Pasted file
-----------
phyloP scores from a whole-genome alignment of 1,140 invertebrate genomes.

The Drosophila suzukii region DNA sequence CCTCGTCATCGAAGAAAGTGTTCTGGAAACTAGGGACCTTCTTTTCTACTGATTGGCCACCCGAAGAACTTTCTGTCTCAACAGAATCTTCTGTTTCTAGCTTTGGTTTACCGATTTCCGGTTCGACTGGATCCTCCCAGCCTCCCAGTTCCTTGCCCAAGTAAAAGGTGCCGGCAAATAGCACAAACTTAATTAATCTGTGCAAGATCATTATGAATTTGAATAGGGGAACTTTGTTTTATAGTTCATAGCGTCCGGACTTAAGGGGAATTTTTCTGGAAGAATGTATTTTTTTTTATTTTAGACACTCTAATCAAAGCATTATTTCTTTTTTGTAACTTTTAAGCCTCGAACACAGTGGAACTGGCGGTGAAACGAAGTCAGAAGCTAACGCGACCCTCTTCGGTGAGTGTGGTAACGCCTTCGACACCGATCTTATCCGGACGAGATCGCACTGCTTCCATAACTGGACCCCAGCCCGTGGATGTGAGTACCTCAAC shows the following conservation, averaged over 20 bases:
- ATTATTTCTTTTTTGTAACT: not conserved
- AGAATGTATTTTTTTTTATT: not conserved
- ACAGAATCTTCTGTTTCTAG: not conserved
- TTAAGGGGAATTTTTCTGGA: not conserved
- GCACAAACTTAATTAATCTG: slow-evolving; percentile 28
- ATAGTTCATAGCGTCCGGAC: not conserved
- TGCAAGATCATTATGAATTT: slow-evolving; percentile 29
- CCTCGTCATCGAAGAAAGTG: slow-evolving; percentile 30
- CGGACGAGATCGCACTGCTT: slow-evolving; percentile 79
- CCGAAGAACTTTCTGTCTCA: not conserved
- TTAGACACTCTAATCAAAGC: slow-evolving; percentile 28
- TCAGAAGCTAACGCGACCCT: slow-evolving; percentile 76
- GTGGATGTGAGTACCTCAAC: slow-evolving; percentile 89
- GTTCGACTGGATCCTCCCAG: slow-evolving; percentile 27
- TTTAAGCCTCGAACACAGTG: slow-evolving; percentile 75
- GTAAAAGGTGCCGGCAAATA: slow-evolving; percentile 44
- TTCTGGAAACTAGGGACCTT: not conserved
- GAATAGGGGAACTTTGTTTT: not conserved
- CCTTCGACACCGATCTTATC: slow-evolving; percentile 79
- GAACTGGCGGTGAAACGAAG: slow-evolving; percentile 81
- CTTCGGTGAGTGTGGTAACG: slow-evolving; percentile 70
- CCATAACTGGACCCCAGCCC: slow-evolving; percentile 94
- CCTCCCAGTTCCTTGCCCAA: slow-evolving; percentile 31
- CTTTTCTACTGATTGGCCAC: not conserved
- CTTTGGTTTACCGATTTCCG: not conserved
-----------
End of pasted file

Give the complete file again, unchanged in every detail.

phyloP scores from a whole-genome alignment of 1,140 invertebrate genomes.

The Drosophila suzukii region DNA sequence CCTCGTCATCGAAGAAAGTGTTCTGGAAACTAGGGACCTTCTTTTCTACTGATTGGCCACCCGAAGAACTTTCTGTCTCAACAGAATCTTCTGTTTCTAGCTTTGGTTTACCGATTTCCGGTTCGACTGGATCCTCCCAGCCTCCCAGTTCCTTGCCCAAGTAAAAGGTGCCGGCAAATAGCACAAACTTAATTAATCTGTGCAAGATCATTATGAATTTGAATAGGGGAACTTTGTTTTATAGTTCATAGCGTCCGGACTTAAGGGGAATTTTTCTGGAAGAATGTATTTTTTTTTATTTTAGACACTCTAATCAAAGCATTATTTCTTTTTTGTAACTTTTAAGCCTCGAACACAGTGGAACTGGCGGTGAAACGAAGTCAGAAGCTAACGCGACCCTCTTCGGTGAGTGTGGTAACGCCTTCGACACCGATCTTATCCGGACGAGATCGCACTGCTTCCATAACTGGACCCCAGCCCGTGGATGTGAGTACCTCAAC shows the following conservation, averaged over 20 bases:
- ATTATTTCTTTTTTGTAACT: not conserved
- AGAATGTATTTTTTTTTATT: not conserved
- ACAGAATCTTCTGTTTCTAG: not conserved
- TTAAGGGGAATTTTTCTGGA: not conserved
- GCACAAACTTAATTAATCTG: slow-evolving; percentile 28
- ATAGTTCATAGCGTCCGGAC: not conserved
- TGCAAGATCATTATGAATTT: slow-evolving; percentile 29
- CCTCGTCATCGAAGAAAGTG: slow-evolving; percentile 30
- CGGACGAGATCGCACTGCTT: slow-evolving; percentile 79
- CCGAAGAACTTTCTGTCTCA: not conserved
- TTAGACACTCTAATCAAAGC: slow-evolving; percentile 28
- TCAGAAGCTAACGCGACCCT: slow-evolving; percentile 76
- GTGGATGTGAGTACCTCAAC: slow-evolving; percentile 89
- GTTCGACTGGATCCTCCCAG: slow-evolving; percentile 27
- TTTAAGCCTCGAACACAGTG: slow-evolving; percentile 75
- GTAAAAGGTGCCGGCAAATA: slow-evolving; percentile 44
- TTCTGGAAACTAGGGACCTT: not conserved
- GAATAGGGGAACTTTGTTTT: not conserved
- CCTTCGACACCGATCTTATC: slow-evolving; percentile 79
- GAACTGGCGGTGAAACGAAG: slow-evolving; percentile 81
- CTTCGGTGAGTGTGGTAACG: slow-evolving; percentile 70
- CCATAACTGGACCCCAGCCC: slow-evolving; percentile 94
- CCTCCCAGTTCCTTGCCCAA: slow-evolving; percentile 31
- CTTTTCTACTGATTGGCCAC: not conserved
- CTTTGGTTTACCGATTTCCG: not conserved